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What Is the Statute of Limitations for Personal Injury in Wisconsin?

When you get injured in an accident that was someone else’s fault in Wisconsin, it is important to understand the statute of limitations for personal injury. Wisconsin law does not give you an indefinite amount of time to assert your legal rights. Wisconsin’s statute of limitations for personal injury claims imposes a strict deadline; and, if you miss this deadline, you can lose the ability to recover the financial compensation you deserve.

Wisconsin’s Statute of Limitations for Personal Injury Claims: An Overview 

In Wisconsin, the statute of limitations for personal injury claims is three years from the date that you get injured. While there are a few exceptions (as discussed below), this is the general rule—and it applies in the vast majority of circumstances. Section 893.54 of the Wisconsin Statutes states that “[a]n action to recover damages for injuries to the person, including an action to recover damages for injuries to the person caused or sustained by or arising from an accident involving a motor vehicle” must be “commenced within three years.” Any claim not commenced within three years will “be barred.” 

Along with the three-year deadline, one of the most important things to understand about Wisconsin’s personal injury statute of limitations is what it means to “commence” an action for recovery. This does not mean filing an insurance claim. If you file an insurance claim and your claim is still pending three years after your accident, your right to recover just compensation will expire. 

Instead, to protect your legal rights, you must file a lawsuit in court before the three-year deadline. Even if you are in the middle of dealing with the insurance companies, if you don’t file a lawsuit in time, the statute of limitations will still expire. The insurance companies know this; and, if it takes three years to resolve your claim, they will simply wait for the expiration date to pass and then deny coverage for your injuries. 

Are There Any Exceptions to Wisconsin’s Personal Injury Statute of Limitations? 

As we mentioned above, there are a few exceptions to Wisconsin’s personal injury statute of limitations. Two of these exceptions extend the deadline to file, while the third shortens it:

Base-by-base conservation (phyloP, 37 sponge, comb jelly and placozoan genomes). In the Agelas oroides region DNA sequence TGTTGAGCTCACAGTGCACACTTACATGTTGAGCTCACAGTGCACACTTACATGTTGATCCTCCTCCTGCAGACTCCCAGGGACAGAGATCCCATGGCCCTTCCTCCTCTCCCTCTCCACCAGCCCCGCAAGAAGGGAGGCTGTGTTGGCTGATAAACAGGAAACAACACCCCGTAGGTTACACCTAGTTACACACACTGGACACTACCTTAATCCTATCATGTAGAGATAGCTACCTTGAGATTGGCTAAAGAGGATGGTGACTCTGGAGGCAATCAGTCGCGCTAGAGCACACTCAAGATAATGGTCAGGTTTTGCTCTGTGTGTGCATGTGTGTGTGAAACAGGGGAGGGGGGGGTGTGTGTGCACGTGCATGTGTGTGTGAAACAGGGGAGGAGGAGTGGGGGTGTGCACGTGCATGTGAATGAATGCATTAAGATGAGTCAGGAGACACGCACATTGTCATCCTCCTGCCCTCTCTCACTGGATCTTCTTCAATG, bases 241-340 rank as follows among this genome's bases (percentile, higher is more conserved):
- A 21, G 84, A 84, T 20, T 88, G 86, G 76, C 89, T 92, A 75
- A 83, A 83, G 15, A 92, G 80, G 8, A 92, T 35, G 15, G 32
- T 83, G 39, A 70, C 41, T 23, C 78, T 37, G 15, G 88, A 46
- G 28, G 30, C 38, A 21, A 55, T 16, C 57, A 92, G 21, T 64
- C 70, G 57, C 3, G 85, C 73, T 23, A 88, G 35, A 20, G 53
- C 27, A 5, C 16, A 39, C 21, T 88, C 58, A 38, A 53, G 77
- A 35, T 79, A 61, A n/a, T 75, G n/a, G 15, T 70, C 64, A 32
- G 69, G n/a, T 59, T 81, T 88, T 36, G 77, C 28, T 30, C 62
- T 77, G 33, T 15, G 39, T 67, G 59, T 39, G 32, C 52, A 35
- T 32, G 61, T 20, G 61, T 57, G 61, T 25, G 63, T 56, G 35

• The Discovery Rule – If you could not have reasonably discovered your injury on the date that it happened, the statute of limitations does not start to run until you should be aware of your condition. This is most common in cases involving nursing home negligence, though there are other possibilities as well. 
  • Injuries to Minors – Minors have until two years after their 18th birthday to file a personal injury claim. This is true regardless of how old they are when they get injured. 
  • Claims Against Government Entities – Claims against government entities are subject to special rules and requirements. Among them, accident victims who have claims against government entities must generally start the process within 180 days of the accident. 

What Happens When the Statute of Limitations Expires? 

Let’s say you were injured in an accident and you never got around to filing a claim. Now, it’s been almost three years, and Wisconsin’s statute of limitations for personal injury claims is about to run out. What happens if you let the statute of limitations expire?

Like we discussed in the introduction, the statute of limitations establishes a strict deadline. If you miss the deadline by even a day, you will lose the ability to seek just compensation for the financial and non-financial costs of your injuries. No matter how much you were entitled to recover previously, once the time window to assert your legal rights closes, you are no longer entitled to any financial compensation. This makes it extremely important to take legal action while you still have the opportunity to do so. 

Even Though You Have Three Years (In Most Cases), You Should Still Take Action Promptly 

Even though the statute of limitations for personal injury claims is three years (in most cases), you should still take action promptly. After a vehicle collision or any other type of accident, it is important to speak with a lawyer as soon as possible. The statute of limitations isn’t the only factor to consider; and, the longer you wait to speak with a lawyer, the more difficult it could become to obtain the financial compensation you deserve. 

Discuss Your Case with a Personal Injury Lawyer in Madison, Wisconsin

Do you need to know more about filing a personal injury claim in Wisconsin? If so, we invite you to contact Boller & Vaughan for a FREE case evaluation. We have extensive experience handling a range of personal injury cases. We understand the hardships faced by real people after a serious injury and we know what it takes to pursue the maximum compensation to which you may be entitled under the law.
Contact us today online or at (608) 268-0268 to speak with an experienced lawyer in confidence.